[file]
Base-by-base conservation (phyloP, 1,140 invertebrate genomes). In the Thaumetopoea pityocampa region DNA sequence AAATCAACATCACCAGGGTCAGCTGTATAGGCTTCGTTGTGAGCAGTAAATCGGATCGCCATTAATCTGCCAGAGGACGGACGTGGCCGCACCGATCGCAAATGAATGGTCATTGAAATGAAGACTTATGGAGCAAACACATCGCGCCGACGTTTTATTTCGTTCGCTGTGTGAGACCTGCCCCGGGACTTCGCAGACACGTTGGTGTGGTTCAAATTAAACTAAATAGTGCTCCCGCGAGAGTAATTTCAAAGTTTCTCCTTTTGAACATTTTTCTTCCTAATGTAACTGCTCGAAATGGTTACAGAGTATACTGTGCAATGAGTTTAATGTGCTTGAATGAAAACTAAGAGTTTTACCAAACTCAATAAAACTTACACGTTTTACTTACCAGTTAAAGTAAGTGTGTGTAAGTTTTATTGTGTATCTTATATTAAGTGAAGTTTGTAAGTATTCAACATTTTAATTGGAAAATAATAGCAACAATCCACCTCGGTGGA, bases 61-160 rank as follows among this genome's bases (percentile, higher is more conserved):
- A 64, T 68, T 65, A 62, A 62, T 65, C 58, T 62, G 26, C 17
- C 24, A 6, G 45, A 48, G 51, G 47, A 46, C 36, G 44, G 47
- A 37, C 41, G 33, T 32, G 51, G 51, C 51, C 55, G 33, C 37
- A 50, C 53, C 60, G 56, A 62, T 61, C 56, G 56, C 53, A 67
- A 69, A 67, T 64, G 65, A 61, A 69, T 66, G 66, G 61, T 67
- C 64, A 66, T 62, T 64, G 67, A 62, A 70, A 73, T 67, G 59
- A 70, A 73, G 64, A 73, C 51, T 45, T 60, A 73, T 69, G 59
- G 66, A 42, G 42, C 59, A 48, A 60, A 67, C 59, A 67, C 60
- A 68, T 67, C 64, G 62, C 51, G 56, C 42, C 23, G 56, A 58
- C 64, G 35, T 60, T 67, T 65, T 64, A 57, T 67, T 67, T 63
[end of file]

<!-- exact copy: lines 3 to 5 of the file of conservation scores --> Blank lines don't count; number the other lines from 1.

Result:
- C 24, A 6, G 45, A 48, G 51, G 47, A 46, C 36, G 44, G 47
- A 37, C 41, G 33, T 32, G 51, G 51, C 51, C 55, G 33, C 37
- A 50, C 53, C 60, G 56, A 62, T 61, C 56, G 56, C 53, A 67